Armed with a brush, a powerful sense of color, and a sheer disregard for convention, Sarah Campbell designed some of the most iconic textile designs of the past 50 years. The hand-painted prints and patterns she created alongside her sister, Susan Collier, are unmistakable. And this past year, Sarah Campbell collaborated with west elm to create some incredible small-scale floral prints and pattern designs for an exclusive collection of products.
We were honored to visit this groundbreaking designer’s studio, get some advice, and learn more about Sarah Campbell.
Of all the iconic patterns from your archive, are there any that you are particularly fond of?
Now you’re asking! Out of the thousands of patterns we’ve done it’s a challenge to pick, and the answer can vary from week to week.
At the moment I’m very fond of the Herbaceous Border scarf [below] – painted in the early ’70s for Liberty of London and taking its inspiration from Christopher Lloyd’s garden. The original had a cat walking along the garden wall, but he had to be painted out – that memory always makes me smile.
And Cote d’Azur [above], partly for being such a good hard-working design and partly for reminding me of the value of a pattern with a clear point of view. At the time it was a design risk that was well worth taking.
What was the inspiration behind some of the new patterns you made for west elm?
The garden path design has a particularly pleasing story – it was inspired by the very first pattern I ever sold! I had drawn a big landscapey panel for the backdrop of my final year diploma show at art school; it was bought by the producer at Liberty of London Prints and was always seen as a bit of an idiosyncratic purchase on his part.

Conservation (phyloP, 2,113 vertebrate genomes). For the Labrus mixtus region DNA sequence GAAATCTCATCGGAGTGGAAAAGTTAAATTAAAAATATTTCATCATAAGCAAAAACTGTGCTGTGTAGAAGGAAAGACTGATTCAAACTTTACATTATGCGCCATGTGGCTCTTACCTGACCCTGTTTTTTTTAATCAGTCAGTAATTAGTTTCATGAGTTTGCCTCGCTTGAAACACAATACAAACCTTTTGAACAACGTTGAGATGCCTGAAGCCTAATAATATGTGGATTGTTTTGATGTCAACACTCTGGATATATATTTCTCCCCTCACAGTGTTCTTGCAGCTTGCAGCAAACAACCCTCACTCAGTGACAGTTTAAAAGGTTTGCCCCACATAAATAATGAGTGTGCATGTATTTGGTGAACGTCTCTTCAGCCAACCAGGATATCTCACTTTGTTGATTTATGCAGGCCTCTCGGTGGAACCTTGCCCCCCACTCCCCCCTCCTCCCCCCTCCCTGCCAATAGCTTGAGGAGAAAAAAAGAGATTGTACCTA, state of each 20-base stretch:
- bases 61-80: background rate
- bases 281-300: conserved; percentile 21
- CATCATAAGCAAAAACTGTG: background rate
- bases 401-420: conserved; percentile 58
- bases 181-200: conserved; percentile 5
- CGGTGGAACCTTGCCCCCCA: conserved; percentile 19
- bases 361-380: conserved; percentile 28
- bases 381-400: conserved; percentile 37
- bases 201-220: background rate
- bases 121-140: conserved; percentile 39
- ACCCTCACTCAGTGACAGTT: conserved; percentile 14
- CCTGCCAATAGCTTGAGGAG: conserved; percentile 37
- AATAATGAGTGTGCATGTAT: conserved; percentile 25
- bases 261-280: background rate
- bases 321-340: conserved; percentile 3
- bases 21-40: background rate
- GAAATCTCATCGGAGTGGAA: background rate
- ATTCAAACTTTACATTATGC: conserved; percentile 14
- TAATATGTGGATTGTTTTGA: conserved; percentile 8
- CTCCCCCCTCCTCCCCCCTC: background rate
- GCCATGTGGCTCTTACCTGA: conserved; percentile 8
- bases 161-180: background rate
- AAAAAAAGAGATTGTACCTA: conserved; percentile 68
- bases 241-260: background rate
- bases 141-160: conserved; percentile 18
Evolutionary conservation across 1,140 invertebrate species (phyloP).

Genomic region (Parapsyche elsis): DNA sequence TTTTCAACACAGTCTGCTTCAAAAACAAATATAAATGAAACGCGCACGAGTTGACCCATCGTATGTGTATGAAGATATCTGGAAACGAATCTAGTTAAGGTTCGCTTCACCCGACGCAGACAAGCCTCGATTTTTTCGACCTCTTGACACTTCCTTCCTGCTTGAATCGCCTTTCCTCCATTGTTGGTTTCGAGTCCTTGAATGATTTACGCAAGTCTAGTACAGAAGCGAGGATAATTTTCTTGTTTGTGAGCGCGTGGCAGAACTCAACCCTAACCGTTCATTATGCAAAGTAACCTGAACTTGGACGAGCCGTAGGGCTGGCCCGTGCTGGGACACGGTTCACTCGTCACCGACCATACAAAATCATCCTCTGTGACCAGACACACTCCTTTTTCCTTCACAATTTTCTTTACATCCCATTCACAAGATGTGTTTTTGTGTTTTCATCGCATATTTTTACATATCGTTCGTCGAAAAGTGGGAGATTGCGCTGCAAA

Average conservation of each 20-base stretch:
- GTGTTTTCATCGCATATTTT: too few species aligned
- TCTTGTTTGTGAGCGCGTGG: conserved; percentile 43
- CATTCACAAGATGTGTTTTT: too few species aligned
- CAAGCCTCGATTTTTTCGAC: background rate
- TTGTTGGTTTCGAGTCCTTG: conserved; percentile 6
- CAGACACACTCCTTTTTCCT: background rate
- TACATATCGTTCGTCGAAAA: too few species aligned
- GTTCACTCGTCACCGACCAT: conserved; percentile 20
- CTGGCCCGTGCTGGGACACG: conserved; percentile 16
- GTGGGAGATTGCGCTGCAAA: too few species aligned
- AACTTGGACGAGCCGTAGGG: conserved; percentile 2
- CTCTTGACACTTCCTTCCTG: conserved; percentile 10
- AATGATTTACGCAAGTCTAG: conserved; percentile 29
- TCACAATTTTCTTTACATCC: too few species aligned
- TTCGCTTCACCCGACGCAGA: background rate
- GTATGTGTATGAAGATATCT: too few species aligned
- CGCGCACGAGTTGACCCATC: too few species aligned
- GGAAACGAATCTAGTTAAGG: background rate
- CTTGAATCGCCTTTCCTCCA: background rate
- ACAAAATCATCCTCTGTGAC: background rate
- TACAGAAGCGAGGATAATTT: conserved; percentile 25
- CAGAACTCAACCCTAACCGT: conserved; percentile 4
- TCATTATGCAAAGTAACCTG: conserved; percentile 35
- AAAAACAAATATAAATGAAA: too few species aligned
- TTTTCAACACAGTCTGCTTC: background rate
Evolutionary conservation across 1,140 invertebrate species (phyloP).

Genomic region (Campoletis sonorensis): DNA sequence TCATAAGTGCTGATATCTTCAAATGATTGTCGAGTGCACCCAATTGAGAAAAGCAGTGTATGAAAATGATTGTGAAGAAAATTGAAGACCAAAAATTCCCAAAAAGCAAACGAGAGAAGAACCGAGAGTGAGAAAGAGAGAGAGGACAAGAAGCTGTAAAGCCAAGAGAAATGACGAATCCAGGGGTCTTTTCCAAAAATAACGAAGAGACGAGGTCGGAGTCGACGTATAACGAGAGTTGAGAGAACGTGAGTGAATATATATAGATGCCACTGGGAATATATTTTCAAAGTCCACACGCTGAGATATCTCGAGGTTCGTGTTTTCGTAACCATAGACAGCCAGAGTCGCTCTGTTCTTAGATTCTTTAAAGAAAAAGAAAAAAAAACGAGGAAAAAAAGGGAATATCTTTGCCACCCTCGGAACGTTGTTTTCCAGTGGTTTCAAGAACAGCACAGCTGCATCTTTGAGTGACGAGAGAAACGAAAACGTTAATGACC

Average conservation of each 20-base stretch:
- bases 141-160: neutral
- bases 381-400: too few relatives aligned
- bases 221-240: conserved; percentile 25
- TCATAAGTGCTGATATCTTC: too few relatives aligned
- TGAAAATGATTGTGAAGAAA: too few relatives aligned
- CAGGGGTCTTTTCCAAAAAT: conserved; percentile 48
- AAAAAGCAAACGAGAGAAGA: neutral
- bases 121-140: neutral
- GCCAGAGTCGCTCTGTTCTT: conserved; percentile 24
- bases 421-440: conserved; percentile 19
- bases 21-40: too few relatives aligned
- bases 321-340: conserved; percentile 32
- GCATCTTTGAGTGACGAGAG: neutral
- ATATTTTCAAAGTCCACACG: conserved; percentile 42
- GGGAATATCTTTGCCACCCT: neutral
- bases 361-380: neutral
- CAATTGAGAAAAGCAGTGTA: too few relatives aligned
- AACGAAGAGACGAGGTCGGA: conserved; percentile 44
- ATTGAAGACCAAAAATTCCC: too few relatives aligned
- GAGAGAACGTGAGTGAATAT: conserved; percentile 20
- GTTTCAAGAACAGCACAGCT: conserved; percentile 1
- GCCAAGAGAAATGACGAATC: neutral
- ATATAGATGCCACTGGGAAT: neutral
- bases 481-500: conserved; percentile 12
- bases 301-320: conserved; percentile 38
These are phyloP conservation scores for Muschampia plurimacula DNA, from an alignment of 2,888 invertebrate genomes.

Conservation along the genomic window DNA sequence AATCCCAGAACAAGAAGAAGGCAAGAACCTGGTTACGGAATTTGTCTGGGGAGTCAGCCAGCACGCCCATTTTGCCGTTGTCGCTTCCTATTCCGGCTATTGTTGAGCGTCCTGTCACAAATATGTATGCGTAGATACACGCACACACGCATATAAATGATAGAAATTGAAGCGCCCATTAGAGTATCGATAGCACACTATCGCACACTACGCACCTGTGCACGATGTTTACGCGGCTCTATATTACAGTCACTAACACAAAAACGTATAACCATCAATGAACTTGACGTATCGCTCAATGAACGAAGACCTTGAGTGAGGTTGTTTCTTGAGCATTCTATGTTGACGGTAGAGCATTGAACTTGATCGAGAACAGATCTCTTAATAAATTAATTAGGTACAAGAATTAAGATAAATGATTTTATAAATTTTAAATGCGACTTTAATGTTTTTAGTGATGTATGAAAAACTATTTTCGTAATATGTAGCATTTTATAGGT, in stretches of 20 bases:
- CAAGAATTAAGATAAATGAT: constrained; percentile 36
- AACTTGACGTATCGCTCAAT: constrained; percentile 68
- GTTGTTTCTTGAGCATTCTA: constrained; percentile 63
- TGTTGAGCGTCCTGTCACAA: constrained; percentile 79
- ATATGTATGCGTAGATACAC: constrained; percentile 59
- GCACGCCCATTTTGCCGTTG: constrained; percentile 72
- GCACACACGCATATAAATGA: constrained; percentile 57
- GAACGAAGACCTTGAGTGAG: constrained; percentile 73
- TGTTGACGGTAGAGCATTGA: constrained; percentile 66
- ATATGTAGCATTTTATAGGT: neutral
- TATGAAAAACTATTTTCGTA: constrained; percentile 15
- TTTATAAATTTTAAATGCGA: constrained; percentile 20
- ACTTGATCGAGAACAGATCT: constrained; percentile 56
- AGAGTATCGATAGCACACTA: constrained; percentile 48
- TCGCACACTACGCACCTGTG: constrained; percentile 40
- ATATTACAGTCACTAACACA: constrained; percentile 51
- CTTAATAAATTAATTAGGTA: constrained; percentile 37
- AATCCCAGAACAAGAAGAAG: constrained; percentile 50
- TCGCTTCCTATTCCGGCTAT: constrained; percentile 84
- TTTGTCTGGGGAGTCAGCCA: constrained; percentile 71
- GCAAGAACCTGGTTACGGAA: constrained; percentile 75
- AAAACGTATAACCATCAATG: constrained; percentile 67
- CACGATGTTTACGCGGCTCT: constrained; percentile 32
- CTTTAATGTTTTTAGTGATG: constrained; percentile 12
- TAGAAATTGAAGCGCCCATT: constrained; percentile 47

Actually the themes of landscape and views have been a lasting interest and inspiration for me – and it’s been really fun to redraw that original pattern and give it another life at west elm.
The little indigo flowers grew from the idea of Japanese blossoms, and the spring flowers give a nod to an old piece of Japanese embroidery I once saw.
How has your studio practice changed rom the time you first started as a freelance designer in the 1960s to the present day?
In some ways it’s hardly changed at all: I still sit or stand at my table, mix my colors in palettes and pots using gouache paint. I draw and paint directly onto paper to the scale of the finished design. And I trace, put down, and paint the repeats all myself.
Of course a huge change in my daily studio life is the loss of my sister Susan, my work companion for over 50 years, in 2011. The sharing of thoughts, ideas, plans, dreams was integral to our partnership and our business, and I do miss that exchange tremendously now.
How come designing patterns by hand so important to your process?
Firstly I happen to really enjoy the physical act of drawing and painting – and having that pleasure is of great importance to me: there’s nothing like a nice fat brush laden with paint and a plain sheet of paper.
Secondly I believe in the power of the painted mark – it has its own energy and integrity and when it works it is a generous, compelling force.
Thirdly I believe that the relationship to scale is best understood in painting to size rather than designing on a small screen. I could go on…
What are the two most important qualities for aspiring designers to foster?
Really listen and really look. A customer needs to be heard. A design and its context need to be well observed.
If you’re in NYC, we are throwing a party for Sarah Campbell’s new collection at west elm Broadway on Thursday, 11/15. Come celebrate with us and meet the designer herself!
Images: Sarah Campbell